Stewart Lee says he wouldn’t work on anything controversial on the scale of Jerry Springer: The Opera again – because ‘idiots’ could too easily close it down.
The musical, which Lee had spent years developing, suffered financially when fundamentalist Christians orchestrated a campaign against what they decided was an offensive show.
And even though three High Court judges last week threw out a bid by the ultra-conservative Christian Voice group to bring a private blasphemy prosecution, Lee said the furore would stop people investing time in controversial shows,
‘There would be no point writing anything with any religious content which would require big box office receipts or public funding to float it, as a fuss like this could wipe it out instantly,’ he told free-speech group Index On Censorship.
The comic first starting working on the show with composer Richard Thomas in 2001 at the Battersea Arts Centre. Versions were staged at the 2002 Edinburgh Fringe and at the National Theatre in 2003 before transferring to the West End.
But after the opera was screened on BBC Two, a Christian Voice campaign targeted regional theatres where the show was scheduled to tour.
Lee said: ‘At the time, the show the Incitement to Racial and Religious Hatred Bill was hanging around in its unmodified form, and Christian Voice were able to exploit the woolly wording to give theatres the impression they could be prosecuted for staging JSTO, so we lost loads of venues and the tour went ahead but was not financially viable.
‘So yes. I'd never become involved to such a degree on something on such a big scale if there was the possibility of it being effectively closed down like this.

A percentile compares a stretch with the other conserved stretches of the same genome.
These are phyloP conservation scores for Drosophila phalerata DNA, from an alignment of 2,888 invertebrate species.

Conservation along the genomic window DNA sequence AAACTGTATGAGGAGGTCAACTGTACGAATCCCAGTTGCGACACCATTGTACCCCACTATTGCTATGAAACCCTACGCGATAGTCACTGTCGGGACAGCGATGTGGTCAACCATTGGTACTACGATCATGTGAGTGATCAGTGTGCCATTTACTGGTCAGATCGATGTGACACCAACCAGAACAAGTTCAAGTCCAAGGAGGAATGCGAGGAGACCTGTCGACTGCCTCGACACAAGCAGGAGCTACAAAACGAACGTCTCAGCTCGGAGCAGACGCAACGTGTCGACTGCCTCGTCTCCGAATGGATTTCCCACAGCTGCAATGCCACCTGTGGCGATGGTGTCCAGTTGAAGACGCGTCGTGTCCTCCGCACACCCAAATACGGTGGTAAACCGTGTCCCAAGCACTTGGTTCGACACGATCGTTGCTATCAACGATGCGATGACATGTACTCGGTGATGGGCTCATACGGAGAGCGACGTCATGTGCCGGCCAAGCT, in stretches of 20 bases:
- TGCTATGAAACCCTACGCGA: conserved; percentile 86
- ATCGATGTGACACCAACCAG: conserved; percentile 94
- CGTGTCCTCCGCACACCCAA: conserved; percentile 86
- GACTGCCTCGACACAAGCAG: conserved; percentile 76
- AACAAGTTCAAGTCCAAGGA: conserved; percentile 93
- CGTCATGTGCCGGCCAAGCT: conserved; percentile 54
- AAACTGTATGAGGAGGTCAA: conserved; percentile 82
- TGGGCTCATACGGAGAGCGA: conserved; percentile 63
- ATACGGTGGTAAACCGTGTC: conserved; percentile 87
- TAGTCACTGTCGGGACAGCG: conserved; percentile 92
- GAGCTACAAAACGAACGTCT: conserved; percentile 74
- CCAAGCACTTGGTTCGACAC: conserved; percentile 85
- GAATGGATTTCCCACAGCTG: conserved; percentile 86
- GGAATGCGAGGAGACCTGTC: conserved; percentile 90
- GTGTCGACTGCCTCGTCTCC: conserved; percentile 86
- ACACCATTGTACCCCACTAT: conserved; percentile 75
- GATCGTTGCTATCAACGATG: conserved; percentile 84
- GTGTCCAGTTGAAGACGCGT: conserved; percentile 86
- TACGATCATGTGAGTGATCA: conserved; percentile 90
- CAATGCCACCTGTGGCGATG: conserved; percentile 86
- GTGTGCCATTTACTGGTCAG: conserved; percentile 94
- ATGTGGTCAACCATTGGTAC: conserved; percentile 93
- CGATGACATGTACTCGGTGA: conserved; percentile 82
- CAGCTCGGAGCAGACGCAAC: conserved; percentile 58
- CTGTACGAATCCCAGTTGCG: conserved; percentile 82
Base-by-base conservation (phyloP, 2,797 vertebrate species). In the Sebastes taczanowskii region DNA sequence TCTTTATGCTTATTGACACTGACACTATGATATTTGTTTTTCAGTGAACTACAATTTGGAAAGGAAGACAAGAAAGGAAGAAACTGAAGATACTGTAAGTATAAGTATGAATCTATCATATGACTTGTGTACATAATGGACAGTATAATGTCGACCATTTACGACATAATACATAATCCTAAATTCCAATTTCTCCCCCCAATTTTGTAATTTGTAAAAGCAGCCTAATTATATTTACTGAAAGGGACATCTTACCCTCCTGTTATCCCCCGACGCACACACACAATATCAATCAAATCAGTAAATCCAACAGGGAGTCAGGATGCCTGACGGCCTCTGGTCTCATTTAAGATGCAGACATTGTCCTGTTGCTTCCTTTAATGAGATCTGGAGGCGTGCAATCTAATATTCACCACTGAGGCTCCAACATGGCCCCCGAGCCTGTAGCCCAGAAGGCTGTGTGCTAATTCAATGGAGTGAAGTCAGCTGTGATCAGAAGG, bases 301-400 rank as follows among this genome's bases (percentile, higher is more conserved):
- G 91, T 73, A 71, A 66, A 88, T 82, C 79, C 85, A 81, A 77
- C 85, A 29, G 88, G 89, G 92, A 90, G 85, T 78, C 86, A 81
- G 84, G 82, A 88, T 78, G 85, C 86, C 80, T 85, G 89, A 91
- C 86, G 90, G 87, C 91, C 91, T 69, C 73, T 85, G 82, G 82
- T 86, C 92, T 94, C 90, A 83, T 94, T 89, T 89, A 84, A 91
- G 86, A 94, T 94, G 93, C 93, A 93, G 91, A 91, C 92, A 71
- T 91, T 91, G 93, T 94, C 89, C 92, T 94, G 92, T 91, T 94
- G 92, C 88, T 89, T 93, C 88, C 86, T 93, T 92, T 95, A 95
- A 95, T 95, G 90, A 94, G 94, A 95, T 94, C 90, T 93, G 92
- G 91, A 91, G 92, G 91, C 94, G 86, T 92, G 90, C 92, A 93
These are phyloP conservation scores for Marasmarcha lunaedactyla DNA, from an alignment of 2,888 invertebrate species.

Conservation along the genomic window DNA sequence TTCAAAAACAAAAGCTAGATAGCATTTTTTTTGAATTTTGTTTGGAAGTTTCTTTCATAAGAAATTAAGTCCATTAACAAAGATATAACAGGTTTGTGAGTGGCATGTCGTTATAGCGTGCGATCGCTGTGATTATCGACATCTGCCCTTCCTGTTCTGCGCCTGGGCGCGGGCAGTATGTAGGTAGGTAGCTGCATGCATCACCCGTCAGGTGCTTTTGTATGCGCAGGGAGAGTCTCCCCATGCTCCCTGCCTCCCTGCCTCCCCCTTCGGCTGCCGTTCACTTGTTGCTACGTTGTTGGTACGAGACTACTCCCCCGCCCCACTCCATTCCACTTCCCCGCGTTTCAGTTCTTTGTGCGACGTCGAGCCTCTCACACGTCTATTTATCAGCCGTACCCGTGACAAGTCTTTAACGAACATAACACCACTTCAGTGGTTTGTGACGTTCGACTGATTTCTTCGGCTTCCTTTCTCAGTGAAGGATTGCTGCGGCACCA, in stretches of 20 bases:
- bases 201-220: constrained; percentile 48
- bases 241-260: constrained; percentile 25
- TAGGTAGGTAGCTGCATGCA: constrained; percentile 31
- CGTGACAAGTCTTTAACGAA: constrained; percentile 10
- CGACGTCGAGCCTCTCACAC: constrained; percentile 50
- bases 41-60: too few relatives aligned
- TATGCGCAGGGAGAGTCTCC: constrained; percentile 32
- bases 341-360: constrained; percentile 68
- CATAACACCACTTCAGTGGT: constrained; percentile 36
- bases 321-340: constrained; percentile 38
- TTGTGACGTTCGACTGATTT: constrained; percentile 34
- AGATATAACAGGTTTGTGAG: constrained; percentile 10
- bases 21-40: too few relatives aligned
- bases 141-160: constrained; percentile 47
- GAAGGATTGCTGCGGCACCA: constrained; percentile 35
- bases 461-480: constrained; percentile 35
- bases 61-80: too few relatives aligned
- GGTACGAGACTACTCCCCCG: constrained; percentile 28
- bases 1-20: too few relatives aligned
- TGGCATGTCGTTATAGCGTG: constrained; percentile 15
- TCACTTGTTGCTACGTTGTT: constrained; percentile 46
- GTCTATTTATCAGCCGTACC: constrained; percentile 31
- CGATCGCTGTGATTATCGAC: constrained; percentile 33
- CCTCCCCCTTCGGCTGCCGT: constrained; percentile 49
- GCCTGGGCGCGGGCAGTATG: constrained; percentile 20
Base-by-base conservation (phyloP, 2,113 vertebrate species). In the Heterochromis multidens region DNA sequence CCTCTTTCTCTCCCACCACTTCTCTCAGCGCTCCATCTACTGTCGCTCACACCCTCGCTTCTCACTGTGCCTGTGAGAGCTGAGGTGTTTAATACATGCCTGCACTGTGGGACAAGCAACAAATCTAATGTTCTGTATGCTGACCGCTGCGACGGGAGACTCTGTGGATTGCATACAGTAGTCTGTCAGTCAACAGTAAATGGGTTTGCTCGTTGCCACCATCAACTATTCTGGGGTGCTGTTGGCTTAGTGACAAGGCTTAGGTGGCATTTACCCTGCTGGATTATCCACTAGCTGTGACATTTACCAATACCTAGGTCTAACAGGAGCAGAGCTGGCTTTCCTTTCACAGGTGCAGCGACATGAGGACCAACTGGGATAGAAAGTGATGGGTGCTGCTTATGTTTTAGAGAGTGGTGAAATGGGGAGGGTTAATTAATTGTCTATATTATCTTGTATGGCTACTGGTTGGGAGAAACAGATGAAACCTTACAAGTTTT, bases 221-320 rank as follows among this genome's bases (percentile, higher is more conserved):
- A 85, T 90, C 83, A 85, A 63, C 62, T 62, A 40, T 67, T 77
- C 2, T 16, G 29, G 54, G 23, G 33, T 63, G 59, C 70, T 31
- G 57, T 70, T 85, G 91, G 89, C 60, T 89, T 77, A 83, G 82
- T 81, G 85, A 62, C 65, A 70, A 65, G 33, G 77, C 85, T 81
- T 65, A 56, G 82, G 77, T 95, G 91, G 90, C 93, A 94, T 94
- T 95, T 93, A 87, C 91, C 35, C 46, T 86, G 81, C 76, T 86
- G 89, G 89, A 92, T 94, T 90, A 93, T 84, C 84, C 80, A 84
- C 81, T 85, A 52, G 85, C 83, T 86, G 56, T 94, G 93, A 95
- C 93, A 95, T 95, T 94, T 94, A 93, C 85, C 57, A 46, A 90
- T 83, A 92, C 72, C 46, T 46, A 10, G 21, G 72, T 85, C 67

‘I can't afford not to be paid for years and years of work on the whim of idiots. That said, no one ever saw this coming. What people take offence at, or chose to be offended by, will always be unpredictable.’
Christian Voice’s Stephen Green, who describes Lee as a ‘militant atheist’ said he will be appealing against last week’s High Court decision.
He said: ‘The law as the court has interpreted it now gives carte blanche to broadcasters and theatre companies to blaspheme, while the press still may not. That cannot be logical, let alone right. In effect the guts of the law against blasphemy have been torn out, and not even by Parliament, but by judicial decree.’
Green is not so cautious about avoiding causing offence himself. He calls Islam ‘dangerous and implacable’, describes the Koran as ‘hate speech’, and has circulated anti-gay material making claims such as: ‘Many homosexual men will have been interfered with at a young age, and be sexually attracted to boys of around that age as a result.’